I visited a 3rd grade classroom this school year and led an interactive conversation with the class about kindness. I asked the following questions of the whole class.
What is kindness?
How can you tell when someone needs your kindness and compassion? 

When is it most difficult to be kind? What gets in the way, sometimes, of being kind?

Does kindness always “work?” Does it immediately make the other person feel better, or change their mood?  If it doesn’t work right away, should we still do it?  

The class was very responsive and had many great answers. They spoke about being able to see when someone needs kindness and compassion, even when they are not asking for it with their words. A girl mentioned that “…if someone is new to the school, shy, or not included in games on the playground, kindness can help. “

I asked, “When is it hardest to be kind?” A boy looked at another boy then said, “…it’s hard to be kind when you’re mad at someone, or someone has been mean to you.”  Many children in the class agreed. One if the kids said that it’s more difficult for her to be kind when she’s hungry.  The students raised their hands and were eager to share answers about why we try to be kind, even though it doesn’t always “work” right away.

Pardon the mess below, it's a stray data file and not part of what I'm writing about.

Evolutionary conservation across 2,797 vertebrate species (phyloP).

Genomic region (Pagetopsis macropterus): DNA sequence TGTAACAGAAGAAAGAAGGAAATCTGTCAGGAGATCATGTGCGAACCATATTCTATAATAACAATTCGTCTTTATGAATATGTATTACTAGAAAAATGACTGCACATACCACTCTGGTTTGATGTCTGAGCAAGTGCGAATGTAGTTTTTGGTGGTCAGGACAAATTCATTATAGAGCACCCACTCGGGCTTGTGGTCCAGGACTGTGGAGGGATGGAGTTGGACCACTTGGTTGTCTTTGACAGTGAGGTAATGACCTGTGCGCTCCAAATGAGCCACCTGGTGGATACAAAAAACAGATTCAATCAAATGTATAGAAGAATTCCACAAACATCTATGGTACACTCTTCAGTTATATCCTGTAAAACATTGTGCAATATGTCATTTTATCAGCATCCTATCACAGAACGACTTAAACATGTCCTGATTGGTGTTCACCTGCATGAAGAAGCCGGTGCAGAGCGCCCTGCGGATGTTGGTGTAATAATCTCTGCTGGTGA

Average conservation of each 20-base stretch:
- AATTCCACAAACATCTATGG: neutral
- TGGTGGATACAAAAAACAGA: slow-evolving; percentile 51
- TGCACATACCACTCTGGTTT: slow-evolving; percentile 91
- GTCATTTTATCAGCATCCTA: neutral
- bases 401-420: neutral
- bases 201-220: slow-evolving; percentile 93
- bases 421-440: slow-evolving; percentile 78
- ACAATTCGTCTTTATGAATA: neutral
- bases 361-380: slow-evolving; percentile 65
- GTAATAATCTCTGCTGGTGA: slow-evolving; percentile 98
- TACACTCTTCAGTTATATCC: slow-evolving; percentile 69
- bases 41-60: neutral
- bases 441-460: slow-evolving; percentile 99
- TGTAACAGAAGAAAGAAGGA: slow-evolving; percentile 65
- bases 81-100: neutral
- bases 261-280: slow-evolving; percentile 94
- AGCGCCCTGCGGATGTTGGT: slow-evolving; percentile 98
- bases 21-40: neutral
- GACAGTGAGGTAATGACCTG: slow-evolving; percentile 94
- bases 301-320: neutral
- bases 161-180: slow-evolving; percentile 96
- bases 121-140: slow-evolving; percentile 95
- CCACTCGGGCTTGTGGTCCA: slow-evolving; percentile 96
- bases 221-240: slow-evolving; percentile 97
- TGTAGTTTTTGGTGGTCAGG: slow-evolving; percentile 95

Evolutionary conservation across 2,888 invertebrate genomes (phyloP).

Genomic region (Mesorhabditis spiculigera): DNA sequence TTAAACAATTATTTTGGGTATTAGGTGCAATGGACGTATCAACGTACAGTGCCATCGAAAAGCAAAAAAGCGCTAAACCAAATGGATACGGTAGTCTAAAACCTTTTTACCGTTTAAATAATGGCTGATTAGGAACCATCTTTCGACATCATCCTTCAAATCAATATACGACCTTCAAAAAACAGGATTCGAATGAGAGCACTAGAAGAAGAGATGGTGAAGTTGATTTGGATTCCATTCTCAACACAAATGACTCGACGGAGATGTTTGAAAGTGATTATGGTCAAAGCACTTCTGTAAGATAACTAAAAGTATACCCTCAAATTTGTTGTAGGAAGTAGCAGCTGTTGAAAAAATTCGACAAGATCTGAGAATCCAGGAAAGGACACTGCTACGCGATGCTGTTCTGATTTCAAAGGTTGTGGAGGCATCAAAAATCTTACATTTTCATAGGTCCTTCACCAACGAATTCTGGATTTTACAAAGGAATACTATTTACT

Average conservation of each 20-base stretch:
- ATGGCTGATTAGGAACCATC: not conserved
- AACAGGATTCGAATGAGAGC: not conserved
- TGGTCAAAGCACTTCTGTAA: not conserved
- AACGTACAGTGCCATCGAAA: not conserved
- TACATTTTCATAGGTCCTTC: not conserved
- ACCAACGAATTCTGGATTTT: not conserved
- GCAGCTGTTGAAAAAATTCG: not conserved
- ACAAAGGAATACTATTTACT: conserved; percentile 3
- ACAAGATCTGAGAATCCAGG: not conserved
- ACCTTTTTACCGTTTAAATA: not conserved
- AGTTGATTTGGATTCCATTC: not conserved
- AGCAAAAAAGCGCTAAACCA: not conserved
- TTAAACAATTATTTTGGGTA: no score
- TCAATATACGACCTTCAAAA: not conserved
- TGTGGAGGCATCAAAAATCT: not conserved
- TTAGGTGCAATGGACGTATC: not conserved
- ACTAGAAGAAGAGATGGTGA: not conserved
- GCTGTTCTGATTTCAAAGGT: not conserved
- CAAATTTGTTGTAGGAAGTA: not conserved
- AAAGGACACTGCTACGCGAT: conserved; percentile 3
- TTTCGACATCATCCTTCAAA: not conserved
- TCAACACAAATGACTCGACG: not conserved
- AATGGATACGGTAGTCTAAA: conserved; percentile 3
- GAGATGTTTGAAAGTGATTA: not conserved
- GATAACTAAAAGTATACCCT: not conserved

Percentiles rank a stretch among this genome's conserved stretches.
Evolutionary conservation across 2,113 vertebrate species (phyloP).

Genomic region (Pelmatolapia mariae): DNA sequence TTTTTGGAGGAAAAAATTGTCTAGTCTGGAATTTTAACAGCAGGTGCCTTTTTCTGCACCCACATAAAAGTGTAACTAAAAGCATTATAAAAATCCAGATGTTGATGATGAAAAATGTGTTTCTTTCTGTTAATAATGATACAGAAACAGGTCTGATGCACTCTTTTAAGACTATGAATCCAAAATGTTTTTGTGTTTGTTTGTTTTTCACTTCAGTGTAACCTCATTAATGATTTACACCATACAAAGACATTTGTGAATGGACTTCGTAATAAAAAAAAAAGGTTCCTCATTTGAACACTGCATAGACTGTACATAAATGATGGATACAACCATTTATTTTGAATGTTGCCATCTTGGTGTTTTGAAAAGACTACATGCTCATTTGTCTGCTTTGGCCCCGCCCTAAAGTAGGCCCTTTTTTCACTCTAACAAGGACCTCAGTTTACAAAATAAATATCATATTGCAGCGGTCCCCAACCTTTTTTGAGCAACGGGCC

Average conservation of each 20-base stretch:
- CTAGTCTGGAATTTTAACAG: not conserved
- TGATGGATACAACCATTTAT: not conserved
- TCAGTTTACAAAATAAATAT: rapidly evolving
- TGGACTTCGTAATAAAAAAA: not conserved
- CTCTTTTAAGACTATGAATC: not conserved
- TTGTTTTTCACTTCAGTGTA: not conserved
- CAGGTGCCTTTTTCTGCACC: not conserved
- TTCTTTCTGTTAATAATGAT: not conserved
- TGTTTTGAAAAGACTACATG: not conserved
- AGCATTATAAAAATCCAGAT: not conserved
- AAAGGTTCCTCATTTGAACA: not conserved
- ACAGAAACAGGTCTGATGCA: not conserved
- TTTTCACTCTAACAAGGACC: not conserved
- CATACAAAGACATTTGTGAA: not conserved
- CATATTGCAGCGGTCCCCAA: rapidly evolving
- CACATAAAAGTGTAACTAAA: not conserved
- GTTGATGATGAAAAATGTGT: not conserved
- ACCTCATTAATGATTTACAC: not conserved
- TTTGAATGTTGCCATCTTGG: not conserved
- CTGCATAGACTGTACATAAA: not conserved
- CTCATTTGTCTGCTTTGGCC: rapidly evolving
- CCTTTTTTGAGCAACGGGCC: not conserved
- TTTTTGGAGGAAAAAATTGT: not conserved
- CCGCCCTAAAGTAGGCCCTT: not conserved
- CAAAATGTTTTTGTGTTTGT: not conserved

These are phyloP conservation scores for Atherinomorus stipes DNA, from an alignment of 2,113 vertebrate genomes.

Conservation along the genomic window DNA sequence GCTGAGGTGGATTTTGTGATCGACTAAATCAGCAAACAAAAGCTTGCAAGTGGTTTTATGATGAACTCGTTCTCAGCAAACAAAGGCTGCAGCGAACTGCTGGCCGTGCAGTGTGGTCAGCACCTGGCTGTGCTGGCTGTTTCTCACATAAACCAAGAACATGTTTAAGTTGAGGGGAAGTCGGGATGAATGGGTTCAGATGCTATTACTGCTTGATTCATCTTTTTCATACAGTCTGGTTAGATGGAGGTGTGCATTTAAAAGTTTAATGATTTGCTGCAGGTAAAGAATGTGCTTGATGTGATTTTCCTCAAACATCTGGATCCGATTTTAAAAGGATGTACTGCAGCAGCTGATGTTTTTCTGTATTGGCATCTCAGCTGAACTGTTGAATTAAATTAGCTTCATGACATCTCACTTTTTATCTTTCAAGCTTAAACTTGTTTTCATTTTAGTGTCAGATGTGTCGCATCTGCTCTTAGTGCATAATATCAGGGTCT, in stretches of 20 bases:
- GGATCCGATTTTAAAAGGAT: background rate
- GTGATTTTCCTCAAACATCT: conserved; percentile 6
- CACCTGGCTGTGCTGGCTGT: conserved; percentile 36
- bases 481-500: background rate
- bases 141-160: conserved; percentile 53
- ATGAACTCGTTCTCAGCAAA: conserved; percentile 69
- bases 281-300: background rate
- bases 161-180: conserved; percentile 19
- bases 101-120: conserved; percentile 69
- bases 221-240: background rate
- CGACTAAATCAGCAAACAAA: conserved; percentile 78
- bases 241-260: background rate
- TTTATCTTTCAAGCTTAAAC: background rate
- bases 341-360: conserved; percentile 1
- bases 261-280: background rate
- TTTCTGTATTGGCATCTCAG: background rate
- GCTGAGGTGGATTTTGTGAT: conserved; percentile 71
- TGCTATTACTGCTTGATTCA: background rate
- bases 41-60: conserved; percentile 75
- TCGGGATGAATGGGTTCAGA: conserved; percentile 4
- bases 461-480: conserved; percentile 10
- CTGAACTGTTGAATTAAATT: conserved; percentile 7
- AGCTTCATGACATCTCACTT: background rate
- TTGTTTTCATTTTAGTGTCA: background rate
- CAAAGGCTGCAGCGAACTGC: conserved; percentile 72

I shared a recent experience when I took a “kindness risk” and gave a BLT sandwich to a man who looked like he needed it, even though he wasn’t asking for it.   A girl in the class said that she had also “taken a risk and was kind even though I wasn’t really sure if I was doing the right thing.” We made a new term together today, “Kindness Risk.”    

We have known for centuries that “kindness is good for your health.” Kindness and compassion is good for the people to whom we are kind, and it turns out, it’s good for our health too.  

Together, the 3rd class and I agreed to make a “secret plan for kindness.” “…think of someone who could use your kindness and compassion, and what you might do.” We talked about how little things can make a difference.   This reminded me of something that I heard in Japanese when I lived in Tokyo, Japan... “little things are big.”  

I asked that the students not share with others who the intended person is, and to keep their kindness plan a secret for now. It’s fine of course, to share their plan with parents and guardians. Recess was coming up right after this mini-presentation, so there was going to be a chance to try some things out.  

The teacher and the parent volunteer were warm and receptive. We learned a lot from the 3rd graders.  

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